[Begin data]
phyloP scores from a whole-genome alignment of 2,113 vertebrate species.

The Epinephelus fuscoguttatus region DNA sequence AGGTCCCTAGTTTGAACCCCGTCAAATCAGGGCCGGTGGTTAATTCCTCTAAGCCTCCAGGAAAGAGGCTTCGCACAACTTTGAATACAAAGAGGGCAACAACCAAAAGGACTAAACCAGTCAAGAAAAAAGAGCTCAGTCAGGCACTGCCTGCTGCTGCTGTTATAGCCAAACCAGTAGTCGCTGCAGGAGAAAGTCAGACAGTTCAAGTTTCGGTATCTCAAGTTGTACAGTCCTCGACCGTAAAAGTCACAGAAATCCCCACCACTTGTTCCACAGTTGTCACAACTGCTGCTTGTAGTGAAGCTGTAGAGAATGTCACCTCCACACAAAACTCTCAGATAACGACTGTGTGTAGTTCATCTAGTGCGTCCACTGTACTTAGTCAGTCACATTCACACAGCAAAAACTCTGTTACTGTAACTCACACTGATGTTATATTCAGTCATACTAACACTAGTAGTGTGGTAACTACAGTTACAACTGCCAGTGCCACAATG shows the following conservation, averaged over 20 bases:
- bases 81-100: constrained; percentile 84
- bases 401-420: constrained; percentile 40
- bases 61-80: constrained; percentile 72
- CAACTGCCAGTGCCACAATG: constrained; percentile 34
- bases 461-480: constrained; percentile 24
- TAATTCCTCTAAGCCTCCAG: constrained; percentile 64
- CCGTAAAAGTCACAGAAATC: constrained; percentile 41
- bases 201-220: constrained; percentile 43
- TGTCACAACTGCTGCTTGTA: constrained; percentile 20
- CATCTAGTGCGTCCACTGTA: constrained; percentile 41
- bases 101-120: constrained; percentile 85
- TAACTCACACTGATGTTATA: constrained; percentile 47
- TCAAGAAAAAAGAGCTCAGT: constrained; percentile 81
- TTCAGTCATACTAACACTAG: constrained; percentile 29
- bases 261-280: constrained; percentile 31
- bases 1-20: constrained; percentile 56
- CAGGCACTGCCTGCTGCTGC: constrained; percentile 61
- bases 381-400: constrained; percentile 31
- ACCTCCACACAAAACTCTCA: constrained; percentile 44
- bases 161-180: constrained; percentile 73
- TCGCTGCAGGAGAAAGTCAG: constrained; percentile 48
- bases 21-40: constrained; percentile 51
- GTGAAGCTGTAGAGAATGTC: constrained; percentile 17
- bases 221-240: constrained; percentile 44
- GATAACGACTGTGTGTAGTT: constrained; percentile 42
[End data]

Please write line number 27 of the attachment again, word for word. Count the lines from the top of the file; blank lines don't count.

- GATAACGACTGTGTGTAGTT: constrained; percentile 42